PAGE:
Torch questions for a public teaching studio

Hi all,
I’m a working and teaching metalsmith, with one of my roles being (very part-time) managing the metals studio of an arts center. Our soldering setup is a pair of acetylene B-tanks with Prest-o-lite regulators/hoses (they came in an all in one kit, purchased approximately 10 years ago).

We have a wonderful long-time instructor who has been having issues with the torch:
–gas flowing back into the regulator at one point, which was a faulty valve on an old B-tank we received, but supposedly this is still happening with other tanks we’ve received since though I’ve never personally observed it. Seems like the main/only cause would be the tank not being shut all the way? Are there any other causes for this? Specifically, she bleeds the tank, gauge dial goes to E, she loosens the pressure valve, and then when coming in a week later for her class (limited class offerings right now), finding that the dial has crept back up.
–“flames coming out the bottom of it” I think where the torch tip screws into the hand piece, which would just be a case of the tip not being all the way screwed in? Any other potential causes for this?

I’m trying to balance being sure that the studio is safe, and also that the instructor feels comfortable. She apparently is so nervous about acetylene that she doesn’t use it in her home studio anymore, and only uses disposable MAPP gas canisters there, so part of the issue certainly seems like anxiety, but I don’t want to brush aside any legit safety issues. One concern of hers is the age of the hoses/regulator. Is there a general guideline for the lifespan of an acetylene regulator and hoses? We also have a large oxygen-acetylene casting setup which unfortunately hasn’t been used for a few years and she’s concerned about those going bad and being a safety risk as well (I’m less certain of their age, but I think the casting setup got new hoses/hand piece around 10 years ago as well).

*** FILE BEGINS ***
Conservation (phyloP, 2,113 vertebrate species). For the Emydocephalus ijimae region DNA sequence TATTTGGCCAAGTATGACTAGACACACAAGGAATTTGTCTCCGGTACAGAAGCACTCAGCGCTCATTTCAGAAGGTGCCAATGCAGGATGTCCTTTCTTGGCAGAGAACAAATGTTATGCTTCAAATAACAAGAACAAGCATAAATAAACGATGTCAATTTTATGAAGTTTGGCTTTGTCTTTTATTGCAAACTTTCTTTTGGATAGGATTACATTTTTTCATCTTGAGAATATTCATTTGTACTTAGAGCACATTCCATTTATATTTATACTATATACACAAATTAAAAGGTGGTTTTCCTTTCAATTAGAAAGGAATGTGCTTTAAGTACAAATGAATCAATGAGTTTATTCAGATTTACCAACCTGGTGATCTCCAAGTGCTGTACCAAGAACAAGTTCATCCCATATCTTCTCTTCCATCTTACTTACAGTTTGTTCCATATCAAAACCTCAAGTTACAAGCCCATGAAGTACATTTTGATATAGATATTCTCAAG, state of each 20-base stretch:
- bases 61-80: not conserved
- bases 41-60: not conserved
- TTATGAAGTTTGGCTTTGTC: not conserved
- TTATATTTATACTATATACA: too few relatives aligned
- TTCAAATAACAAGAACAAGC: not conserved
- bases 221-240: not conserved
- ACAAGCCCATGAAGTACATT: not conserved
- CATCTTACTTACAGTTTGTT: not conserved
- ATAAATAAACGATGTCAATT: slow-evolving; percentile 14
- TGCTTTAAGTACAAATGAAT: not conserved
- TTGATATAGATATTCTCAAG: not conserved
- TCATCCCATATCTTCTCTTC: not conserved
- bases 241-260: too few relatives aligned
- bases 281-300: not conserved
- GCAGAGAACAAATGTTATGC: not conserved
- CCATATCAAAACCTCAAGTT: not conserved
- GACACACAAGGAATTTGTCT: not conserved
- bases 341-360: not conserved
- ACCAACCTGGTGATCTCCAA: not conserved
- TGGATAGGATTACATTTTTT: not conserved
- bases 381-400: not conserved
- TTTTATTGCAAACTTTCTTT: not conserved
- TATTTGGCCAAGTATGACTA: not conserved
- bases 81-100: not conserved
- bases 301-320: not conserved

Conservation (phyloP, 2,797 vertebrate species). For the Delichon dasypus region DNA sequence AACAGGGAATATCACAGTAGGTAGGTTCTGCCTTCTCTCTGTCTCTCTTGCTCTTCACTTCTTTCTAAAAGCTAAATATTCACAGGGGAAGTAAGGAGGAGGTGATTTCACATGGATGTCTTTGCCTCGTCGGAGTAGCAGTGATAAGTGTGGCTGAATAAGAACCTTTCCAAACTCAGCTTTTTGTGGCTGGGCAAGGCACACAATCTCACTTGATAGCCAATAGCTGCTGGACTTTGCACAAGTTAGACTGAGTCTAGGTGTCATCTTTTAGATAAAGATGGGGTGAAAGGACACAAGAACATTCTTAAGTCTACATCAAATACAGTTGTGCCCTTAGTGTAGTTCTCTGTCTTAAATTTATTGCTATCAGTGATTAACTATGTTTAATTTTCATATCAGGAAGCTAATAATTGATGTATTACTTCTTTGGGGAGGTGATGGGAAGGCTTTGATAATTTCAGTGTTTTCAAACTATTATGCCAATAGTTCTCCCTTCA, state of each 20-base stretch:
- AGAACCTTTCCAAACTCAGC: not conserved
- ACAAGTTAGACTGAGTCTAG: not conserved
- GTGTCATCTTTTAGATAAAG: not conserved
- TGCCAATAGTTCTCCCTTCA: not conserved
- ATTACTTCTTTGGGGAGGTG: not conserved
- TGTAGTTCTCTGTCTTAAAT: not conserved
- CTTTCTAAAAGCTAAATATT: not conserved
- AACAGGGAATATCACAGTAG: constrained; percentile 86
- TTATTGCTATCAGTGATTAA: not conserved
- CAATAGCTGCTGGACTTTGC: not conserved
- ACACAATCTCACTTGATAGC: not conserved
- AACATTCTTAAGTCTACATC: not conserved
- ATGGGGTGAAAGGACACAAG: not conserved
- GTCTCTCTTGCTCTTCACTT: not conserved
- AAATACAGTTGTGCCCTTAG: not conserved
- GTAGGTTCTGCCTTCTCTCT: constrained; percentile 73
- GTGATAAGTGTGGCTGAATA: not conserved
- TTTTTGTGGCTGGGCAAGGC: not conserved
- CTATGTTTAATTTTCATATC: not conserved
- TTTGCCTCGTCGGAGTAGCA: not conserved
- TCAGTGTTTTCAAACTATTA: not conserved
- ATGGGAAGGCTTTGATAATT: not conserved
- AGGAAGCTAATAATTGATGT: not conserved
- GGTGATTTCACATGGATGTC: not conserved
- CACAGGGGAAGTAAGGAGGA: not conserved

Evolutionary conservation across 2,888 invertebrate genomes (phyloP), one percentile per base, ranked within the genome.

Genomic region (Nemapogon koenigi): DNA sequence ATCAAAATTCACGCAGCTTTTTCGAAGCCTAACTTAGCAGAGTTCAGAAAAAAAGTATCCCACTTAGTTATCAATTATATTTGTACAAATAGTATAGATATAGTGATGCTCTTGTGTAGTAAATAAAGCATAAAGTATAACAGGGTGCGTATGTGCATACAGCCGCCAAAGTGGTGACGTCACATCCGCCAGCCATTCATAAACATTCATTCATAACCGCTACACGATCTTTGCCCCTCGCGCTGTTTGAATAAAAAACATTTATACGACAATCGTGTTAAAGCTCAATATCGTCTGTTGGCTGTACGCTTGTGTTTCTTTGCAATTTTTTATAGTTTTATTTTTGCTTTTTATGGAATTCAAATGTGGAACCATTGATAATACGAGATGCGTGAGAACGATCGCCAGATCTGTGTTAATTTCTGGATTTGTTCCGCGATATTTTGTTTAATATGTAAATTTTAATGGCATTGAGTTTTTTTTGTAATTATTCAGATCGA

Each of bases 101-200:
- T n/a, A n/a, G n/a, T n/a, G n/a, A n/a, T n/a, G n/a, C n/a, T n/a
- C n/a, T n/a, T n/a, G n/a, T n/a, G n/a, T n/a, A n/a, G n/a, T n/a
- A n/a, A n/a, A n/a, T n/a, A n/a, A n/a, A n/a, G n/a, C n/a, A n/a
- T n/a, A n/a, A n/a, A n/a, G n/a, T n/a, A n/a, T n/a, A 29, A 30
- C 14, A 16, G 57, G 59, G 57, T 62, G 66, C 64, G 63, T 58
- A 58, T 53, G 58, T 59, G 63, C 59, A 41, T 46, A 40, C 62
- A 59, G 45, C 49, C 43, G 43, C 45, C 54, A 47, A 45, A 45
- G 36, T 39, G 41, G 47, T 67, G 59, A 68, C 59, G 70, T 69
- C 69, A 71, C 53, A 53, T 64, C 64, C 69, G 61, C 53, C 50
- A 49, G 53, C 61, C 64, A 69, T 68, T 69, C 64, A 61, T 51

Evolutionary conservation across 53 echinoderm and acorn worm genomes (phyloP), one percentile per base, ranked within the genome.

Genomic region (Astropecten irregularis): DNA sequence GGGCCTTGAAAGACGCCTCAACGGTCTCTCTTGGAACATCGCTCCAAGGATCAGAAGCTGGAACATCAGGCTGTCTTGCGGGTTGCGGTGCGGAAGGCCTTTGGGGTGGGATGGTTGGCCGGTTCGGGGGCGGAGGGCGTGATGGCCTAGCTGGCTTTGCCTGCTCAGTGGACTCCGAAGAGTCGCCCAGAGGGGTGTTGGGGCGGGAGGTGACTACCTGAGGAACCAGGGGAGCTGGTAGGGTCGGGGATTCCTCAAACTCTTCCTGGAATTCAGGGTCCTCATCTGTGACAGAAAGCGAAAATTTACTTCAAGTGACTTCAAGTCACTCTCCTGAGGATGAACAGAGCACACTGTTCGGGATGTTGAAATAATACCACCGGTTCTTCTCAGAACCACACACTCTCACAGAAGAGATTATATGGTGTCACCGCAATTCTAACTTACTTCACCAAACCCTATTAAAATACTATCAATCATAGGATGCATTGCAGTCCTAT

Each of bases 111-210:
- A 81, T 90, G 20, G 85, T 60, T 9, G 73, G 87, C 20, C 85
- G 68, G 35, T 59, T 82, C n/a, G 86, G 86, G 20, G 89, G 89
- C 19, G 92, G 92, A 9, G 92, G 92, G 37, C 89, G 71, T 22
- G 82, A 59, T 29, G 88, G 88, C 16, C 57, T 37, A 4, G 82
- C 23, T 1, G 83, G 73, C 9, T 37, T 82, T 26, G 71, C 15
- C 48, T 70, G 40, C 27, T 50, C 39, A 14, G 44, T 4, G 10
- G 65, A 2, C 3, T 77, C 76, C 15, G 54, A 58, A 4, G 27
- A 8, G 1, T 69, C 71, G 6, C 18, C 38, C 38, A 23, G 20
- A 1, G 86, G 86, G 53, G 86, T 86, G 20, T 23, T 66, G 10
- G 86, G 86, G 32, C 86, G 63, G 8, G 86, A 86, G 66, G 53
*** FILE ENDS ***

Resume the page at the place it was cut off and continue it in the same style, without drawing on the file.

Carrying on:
One main option that she seems to feel good about is replacing the regulators/hoses. I had first wondered about a two-gauge Smith, but turns out she’s never had a two-gauge torch and I wonder if that unknown factor would increase anxiety. But also, they’re a bit pricy! I’ve personally used a Prest-o-lite for almost 20 years without any issues, so I suppose I’m inclined to stick with what I know. Does anyone have any recommendations for another dependable, reliable torch/hose kit that might be any better and good leads on best prices?

Thanks for sticking through the rambles! Trying to find a solution that keeps students safe and fosters a comfortable learning environment, makes our instructors feel safe and valued, and makes our administrators happy by not breaking the bank!